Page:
2. More commonly you use a certificate you can purchase for your custom domain from a third-party authority.

Mapping custom domain names

The mapping is captured in domain name system (DNS) records that are maintained by your domain registrar. Two types of DNS records effectively express this purpose:

  1. A records (address records) map your domain name to the UP address of your website.
  2. CNAME records (alias records) map a subdomain of your custom domain name to the canonical name of your website,

CNAME records enable you to map only subdomains.

Configuring a custom domain

You need to access your domain registrar setup for the domain while also editing the configuration for your web app in the Azure portal. Note that custom domain names are not supported by the Free App service plan pricing tier.

To configure a custom domain, follow these steps:

  1. In the Azure portal, go to your Web App and select Custom domains under the Settings menu. Custom domains are not available on the Free pricing tier.
  2. On the Custom domains blade, click on +Add hostname and enter your Hostname. Then choose if you want to set up an A record or CNAME record.
Add a hostname for your custom domain

Add a hostname for your custom domain

  1. To set up an A record, select A Record and follow the instruction in the blade. The instructions are:
    • First add a TXT record at your domain name registrar, pointing to the default Azure domain for your web app, to verify you own the domain name. The new TXT record should point to yourwebappname.azurewebsites.net.
    • Additionally, add an A record pointing to the IP address shown on the blade, for your web app.
  2. To set up a CNAME record, select CNAME Record and follow the instruction in the blade. The instructions are:
    • If using a CNAME record, following the instructions provided by your domain name registrar, add a new CNAME record with the name of the subdomain, and for the value, specify your web app’s default Azure domain with yourwebappname.azurewebsites.net.
  3. Save your DNS changes. Note that it may take up to 48 hours to propagate the changes across DNS.
  4. Click Add Hostname again to configure your custom domain. Enter the domain name and select Validate again. If validation passed, select Add Hostname to complete the assignment.

Configure SSL certificates

To configure SSL certificates for your custom domain, you need to have access to an SSL certificate that includes your custom domain name, including the CNAME if it is not a wildcard certificate.

To assign an SSL certificate, follow these steps:

  1. In the Azure portal, go to your Web App and select SSL Configuration under the Settings menu.
  2. On the SSL settings blade, import an existing certificate, or upload a new one.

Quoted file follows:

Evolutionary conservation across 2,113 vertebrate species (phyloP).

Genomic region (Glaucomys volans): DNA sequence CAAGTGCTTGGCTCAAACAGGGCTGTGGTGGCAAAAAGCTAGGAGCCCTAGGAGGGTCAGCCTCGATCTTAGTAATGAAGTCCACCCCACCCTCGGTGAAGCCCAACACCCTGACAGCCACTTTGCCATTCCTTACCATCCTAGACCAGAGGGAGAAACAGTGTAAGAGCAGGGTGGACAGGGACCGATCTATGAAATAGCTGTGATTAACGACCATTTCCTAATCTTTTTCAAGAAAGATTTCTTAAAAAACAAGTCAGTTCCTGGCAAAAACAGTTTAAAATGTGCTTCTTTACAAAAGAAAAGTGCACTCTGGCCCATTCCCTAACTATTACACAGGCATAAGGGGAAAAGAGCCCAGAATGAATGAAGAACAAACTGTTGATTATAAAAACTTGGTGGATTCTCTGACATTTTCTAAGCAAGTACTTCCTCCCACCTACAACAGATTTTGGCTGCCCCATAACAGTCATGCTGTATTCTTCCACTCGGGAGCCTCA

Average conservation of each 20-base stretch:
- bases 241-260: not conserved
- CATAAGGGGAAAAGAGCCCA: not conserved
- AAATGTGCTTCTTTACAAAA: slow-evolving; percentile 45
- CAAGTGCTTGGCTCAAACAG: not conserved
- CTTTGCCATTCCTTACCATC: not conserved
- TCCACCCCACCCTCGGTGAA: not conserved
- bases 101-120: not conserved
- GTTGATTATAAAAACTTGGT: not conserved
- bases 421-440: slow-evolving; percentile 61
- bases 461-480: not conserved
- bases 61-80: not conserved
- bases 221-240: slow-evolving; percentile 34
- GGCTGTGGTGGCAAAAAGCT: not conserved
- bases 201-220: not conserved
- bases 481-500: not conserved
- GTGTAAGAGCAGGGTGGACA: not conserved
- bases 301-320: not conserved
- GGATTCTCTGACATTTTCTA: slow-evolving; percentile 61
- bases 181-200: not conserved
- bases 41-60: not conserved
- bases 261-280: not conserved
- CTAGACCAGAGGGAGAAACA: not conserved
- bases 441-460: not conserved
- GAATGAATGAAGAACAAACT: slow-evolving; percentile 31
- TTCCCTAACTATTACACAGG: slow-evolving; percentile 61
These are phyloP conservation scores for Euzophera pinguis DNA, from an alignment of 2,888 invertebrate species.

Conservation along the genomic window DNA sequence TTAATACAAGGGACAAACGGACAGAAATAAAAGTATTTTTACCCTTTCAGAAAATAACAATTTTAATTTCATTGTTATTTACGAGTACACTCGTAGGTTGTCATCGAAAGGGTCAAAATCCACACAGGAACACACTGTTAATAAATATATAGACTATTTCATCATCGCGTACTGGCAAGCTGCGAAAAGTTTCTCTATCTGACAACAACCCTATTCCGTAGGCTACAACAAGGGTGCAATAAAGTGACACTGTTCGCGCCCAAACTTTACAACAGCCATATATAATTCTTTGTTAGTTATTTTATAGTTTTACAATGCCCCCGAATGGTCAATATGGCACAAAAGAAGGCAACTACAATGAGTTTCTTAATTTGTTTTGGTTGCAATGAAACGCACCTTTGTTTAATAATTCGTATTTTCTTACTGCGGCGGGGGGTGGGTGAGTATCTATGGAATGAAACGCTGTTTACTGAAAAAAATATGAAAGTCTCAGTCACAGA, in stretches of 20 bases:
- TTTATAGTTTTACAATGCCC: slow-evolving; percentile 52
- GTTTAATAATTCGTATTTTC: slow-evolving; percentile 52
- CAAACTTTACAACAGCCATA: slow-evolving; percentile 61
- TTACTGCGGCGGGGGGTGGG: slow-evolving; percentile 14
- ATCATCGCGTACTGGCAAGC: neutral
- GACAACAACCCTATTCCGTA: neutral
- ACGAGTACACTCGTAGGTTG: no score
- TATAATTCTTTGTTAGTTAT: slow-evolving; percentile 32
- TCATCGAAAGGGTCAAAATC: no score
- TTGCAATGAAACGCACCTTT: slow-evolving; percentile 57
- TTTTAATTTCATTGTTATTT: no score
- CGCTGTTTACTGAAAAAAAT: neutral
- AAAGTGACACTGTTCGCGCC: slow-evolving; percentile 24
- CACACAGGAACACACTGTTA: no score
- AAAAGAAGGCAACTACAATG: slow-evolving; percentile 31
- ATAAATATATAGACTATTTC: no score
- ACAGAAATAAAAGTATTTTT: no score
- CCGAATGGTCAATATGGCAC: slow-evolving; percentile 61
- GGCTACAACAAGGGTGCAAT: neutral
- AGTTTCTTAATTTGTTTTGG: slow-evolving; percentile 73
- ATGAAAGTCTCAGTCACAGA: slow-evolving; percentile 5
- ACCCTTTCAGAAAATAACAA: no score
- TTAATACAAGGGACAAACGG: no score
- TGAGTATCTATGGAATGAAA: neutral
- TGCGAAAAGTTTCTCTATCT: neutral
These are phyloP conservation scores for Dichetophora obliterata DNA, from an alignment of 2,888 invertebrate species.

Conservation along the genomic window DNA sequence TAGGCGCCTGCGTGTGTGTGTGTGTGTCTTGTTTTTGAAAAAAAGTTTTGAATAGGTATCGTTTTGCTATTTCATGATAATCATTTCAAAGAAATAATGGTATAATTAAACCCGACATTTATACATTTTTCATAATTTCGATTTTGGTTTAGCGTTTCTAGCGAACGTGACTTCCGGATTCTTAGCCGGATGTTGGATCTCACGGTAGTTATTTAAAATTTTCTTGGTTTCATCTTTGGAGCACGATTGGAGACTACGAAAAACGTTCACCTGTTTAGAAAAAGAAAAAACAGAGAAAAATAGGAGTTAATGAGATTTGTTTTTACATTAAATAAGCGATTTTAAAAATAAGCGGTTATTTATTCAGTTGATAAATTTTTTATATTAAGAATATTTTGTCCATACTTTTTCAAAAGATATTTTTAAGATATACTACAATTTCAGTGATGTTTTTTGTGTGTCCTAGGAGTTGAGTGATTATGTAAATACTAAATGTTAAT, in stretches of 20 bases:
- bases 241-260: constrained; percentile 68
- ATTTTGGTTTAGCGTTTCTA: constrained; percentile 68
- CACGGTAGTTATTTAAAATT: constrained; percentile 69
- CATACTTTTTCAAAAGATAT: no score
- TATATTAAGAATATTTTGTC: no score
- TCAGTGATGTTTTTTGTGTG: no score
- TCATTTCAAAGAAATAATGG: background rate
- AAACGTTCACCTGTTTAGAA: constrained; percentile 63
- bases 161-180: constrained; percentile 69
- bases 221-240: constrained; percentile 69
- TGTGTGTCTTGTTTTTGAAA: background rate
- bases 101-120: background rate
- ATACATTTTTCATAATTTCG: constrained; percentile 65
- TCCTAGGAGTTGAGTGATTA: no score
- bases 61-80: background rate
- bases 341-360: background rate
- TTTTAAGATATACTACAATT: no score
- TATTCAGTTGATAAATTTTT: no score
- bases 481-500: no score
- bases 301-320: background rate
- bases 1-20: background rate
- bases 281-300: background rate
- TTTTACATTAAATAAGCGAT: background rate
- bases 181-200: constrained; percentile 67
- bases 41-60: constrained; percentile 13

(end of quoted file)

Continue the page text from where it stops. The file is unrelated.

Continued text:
3. Select Add Binding to set up the correct binding. You can set up binding that point at your naked domain (programmingwithwolfgang.com), or to a particular CNAME (www.programmingwithwolfgang.com), as long as the certificate supports it.
  4. Select ServerName Indication (SNI) or IP Based SSL as SSL Type.

Manage Web Apps by using the API, Azure PowerShell, and Xplat-CLI

Additionally, to managing your Web App in the Azure portal, programmatic or script-based access is available.

The following options are available:

Configuration Method Description
Azure Resource Manager (ARM) Azure Resource Manager provides a consistent management layer for the management tasks you can perform using PowerShell, Azure CLI, Azure portal, REST API, and other development tools.
REST API The REST API enables you to deploy and manage Azure infrastructure resources using HTTP request and JSON payloads.
PowerShell PowerShell provides cmdlets for interacting with ARM to manage infrastructure resources. The PowerShell modules can be installed to Windows, macOS, or Linux.
Azure CL Azure CLI (also known as XplatCLI) is a command line experience for managing Azure resources. This is an open source SDK that works on Windows, macOS, and Linux platforms to create, manage, and monitor web apps.

Implement diagnostics, monitoring, and analytics

Without diagnostics, monitoring, and analytics, you can’t effectively investigate the cause of a failure, nor can you proactively prevent potential problems before your users experience them. Web Apps provide multiple forms of logs, features for monitoring availability and automatically sending an email alert when the availability crosses a threshold, features for monitoring your web app resource usage, and integration with Azure Analytics via Application Insights.

App Services are also governed by quotas depending on the App Service plan you have chosen. Free and Shared apps have CPU, memory, bandwidth, and file system quotas. When reached, the web app no longer runs until the next cycle, or the App Service plan is changed. Basic, Standard, and Premium App Services are only limited by file system quotas based on the SKU size selected for the host.